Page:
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[Guide]How to Root Your Pixel 3a and Install Magisk - Android 9 - 12

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AndDiSa

Senior Member
Dec 2, 2009
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@Uzephi well, without having Magisk installed it's very unlikely that a bad module is preventing the flashing / booting. But you are right that this might have led to this situation: as soon as there is a boot image with Magisk starting it will try to initialize the bad module -> boot will fail -> boot slot will be marked as "failed"
On reboot the other slot will be used and if there is also a Magisk patched boot image the same procedure will happen ... and finally both slots are no longer bootable.
 

Uzephi

Recognized Contributor
Apr 20, 2012
3,439
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Google Pixel 3a
@Uzephi well, without having Magisk installed it's very unlikely that a bad module is preventing the flashing / booting. But you are right that this might have led to this situation: as soon as there is a boot image with Magisk starting it will try to initialize the bad module -> boot will fail -> boot slot will be marked as "failed"
On reboot the other slot will be used and if there is also a Magisk patched boot image the same procedure will happen ... and finally both slots are no longer bootable.

They could be in the predicament I am in. I have flashed full factory images since Android 10, so my slot B is still Android 9.
 
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daddylonglegs

Senior Member
Oct 23, 2009
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It could be a bad module also. I would suggest using the below command when booting with Magisk and reinstall your modules one by one.

adb wait-for-device shell magisk --remove-modules

I appreciate the reply but I can't boot with Magisk at all.

After flashing the OTA, do you let the system boot at least once without installing Magisk? I would suggest you to at least do one reboot before you try to flash a new boot.img. The bootloader holds flags which slot was used the last time when booting and in addition whether booting was successful or not. If both boot slots are marked as "unbootable" I suppose you will get this error message ...

Yes I let it boot fully. Every single time I flash the patched Magisk boot image I get NO VALID SLOT TO BOOT error :(
 

daddylonglegs

Senior Member
Oct 23, 2009
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If you get the Google G, that adb command will work. It is a failsafe in Magisk in case you have a module causing a no boot scenario.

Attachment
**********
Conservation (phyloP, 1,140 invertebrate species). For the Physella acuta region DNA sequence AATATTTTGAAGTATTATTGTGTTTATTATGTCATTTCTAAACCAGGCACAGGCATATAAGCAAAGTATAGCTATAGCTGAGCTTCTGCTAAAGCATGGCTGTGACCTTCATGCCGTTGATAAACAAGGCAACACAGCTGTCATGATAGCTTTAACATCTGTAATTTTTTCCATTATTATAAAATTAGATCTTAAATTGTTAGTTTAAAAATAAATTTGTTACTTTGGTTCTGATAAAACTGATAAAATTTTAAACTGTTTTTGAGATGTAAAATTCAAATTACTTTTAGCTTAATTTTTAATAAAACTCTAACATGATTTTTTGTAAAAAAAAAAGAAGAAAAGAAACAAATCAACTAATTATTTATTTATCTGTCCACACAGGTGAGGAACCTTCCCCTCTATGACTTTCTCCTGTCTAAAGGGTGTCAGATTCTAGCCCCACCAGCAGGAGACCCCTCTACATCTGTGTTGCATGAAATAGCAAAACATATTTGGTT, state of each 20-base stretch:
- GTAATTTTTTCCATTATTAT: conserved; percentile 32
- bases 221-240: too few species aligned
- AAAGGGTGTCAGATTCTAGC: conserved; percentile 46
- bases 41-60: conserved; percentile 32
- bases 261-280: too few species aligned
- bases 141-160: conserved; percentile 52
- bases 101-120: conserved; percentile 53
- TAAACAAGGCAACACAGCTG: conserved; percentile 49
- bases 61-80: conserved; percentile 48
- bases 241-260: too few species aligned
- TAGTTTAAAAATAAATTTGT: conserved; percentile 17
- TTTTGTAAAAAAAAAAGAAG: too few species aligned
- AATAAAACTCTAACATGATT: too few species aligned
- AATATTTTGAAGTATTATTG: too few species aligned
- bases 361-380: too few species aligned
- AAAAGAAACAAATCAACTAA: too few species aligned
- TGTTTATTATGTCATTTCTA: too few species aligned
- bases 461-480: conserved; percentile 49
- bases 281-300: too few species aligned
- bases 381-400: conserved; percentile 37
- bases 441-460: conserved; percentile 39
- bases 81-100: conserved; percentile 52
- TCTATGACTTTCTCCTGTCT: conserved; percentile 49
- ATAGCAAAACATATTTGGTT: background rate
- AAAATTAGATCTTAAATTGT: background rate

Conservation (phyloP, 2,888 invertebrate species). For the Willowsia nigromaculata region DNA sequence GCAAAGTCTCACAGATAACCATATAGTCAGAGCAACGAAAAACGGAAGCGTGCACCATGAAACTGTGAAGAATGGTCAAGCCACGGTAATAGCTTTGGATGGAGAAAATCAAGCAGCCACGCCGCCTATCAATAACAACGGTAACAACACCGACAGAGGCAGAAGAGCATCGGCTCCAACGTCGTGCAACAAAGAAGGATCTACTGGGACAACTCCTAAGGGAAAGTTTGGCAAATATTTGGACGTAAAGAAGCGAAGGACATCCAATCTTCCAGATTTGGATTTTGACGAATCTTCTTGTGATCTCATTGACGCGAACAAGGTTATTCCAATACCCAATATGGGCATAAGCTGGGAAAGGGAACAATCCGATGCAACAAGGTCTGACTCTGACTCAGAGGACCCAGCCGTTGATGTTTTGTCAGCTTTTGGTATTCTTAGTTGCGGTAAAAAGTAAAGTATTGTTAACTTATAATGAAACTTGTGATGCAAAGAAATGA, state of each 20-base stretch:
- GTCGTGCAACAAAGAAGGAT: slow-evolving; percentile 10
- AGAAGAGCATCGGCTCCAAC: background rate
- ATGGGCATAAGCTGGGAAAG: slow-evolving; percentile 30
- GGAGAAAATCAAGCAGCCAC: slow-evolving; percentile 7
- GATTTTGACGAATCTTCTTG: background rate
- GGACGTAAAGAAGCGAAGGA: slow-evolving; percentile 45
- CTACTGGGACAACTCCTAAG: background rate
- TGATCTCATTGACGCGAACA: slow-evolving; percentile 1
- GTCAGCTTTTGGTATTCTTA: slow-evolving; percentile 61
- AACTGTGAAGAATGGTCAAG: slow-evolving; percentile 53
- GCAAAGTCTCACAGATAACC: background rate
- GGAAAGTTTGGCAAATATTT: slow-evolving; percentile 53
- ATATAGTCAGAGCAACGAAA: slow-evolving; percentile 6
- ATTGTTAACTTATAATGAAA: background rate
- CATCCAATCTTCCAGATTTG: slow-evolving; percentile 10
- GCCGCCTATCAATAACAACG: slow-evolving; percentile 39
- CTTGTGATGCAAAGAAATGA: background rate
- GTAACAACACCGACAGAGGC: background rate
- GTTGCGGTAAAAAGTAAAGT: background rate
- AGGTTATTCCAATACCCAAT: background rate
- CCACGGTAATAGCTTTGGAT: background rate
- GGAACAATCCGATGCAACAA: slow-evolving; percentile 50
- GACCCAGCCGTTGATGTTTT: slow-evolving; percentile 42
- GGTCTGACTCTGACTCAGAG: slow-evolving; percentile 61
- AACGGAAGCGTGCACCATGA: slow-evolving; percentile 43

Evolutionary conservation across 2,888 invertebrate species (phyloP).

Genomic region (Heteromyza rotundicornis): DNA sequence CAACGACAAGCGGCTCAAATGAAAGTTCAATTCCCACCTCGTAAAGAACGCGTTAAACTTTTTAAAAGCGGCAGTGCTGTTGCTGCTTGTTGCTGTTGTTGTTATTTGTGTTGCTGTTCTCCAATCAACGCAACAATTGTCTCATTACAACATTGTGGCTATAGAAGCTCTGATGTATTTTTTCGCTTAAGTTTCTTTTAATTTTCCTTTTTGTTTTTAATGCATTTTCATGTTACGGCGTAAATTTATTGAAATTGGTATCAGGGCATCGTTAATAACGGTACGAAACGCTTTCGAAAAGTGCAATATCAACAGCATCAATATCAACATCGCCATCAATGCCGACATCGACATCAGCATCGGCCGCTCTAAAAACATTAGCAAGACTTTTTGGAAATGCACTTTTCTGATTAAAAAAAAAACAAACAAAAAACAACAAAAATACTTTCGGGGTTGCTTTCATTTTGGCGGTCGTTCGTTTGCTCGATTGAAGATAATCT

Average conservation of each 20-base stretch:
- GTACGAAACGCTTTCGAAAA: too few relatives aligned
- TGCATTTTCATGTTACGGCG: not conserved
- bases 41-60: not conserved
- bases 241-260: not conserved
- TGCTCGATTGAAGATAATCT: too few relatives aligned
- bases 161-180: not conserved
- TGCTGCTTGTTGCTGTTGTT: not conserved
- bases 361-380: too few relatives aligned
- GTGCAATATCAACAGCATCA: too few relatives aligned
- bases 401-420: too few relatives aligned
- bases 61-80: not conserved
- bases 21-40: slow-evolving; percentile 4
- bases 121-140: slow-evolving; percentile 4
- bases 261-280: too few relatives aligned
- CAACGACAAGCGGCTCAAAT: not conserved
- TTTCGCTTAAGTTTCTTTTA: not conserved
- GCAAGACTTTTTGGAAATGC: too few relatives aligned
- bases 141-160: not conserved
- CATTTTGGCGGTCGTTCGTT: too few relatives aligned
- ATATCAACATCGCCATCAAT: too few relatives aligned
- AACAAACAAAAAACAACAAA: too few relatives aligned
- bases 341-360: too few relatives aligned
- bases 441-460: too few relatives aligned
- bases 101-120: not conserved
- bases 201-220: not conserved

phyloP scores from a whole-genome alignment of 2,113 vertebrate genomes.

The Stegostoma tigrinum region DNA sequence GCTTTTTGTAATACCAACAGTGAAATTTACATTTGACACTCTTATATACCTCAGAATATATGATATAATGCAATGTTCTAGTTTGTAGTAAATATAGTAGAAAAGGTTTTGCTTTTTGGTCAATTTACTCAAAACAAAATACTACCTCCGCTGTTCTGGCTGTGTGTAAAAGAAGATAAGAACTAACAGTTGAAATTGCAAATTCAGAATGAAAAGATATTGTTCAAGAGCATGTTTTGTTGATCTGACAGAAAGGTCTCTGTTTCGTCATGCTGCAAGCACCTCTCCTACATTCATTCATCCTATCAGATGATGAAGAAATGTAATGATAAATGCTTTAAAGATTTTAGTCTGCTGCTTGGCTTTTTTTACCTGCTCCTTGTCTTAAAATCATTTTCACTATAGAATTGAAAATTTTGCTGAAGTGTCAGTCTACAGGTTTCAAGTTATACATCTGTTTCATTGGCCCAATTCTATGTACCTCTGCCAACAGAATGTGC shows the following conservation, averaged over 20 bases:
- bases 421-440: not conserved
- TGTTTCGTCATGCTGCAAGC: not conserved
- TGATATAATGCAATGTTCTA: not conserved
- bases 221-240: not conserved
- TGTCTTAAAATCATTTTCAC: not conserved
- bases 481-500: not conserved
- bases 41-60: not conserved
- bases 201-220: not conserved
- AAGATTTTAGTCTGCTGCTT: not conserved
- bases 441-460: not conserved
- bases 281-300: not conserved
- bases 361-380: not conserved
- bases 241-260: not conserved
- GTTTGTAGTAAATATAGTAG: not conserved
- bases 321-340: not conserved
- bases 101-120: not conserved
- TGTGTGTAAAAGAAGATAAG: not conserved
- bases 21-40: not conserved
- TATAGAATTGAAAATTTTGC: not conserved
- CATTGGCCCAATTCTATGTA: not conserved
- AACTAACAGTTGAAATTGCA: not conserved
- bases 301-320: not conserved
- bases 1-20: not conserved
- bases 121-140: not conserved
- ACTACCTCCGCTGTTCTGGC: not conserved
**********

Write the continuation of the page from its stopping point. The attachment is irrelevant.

I appreciate it but every time I type that ADB command it looks like it's doing something and nothing happens. I let my phone sit there for an hour and the command prompt window just stays at "adb wait-for-device shell magisk --remove-module"

At this point I am not sure how it can be a module anyway. Why would a bad module refuse to let my phone boot with a NO VALID SLOT TO BOOT error?
 

Uzephi

Recognized Contributor
Apr 20, 2012
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I appreciate it but every time I type that ADB command it looks like it's doing something and nothing happens. I let my phone sit there for an hour and the command prompt window just stays at "adb wait-for-device shell magisk --remove-module"

At this point I am not sure how it can be a module anyway. Why would a bad module refuse to let my phone boot with a NO VALID SLOT TO BOOT error?

Is your phone trying to boot? Does it go to the Google G? The adb command will wait for the phone to allow usb debugging (which happens during boot phase. Magisk is designed to not load modules until usb debugging is enabled for this specific command). If you never set that PC to "always allow" before, the command won't work. What you could do is boot without Magisk and run "adb reboot bootloader" command, tick the "always allow" check box. Once in bootloader, just boot the Magisk boot image and run that remove module command again.

If you are getting a no valid slot to boot error, that could be a magisk module as it will still try to load the module on either slot since the module resides in /data. I had this issue with AccA on an update before.
 
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daddylonglegs

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Oct 23, 2009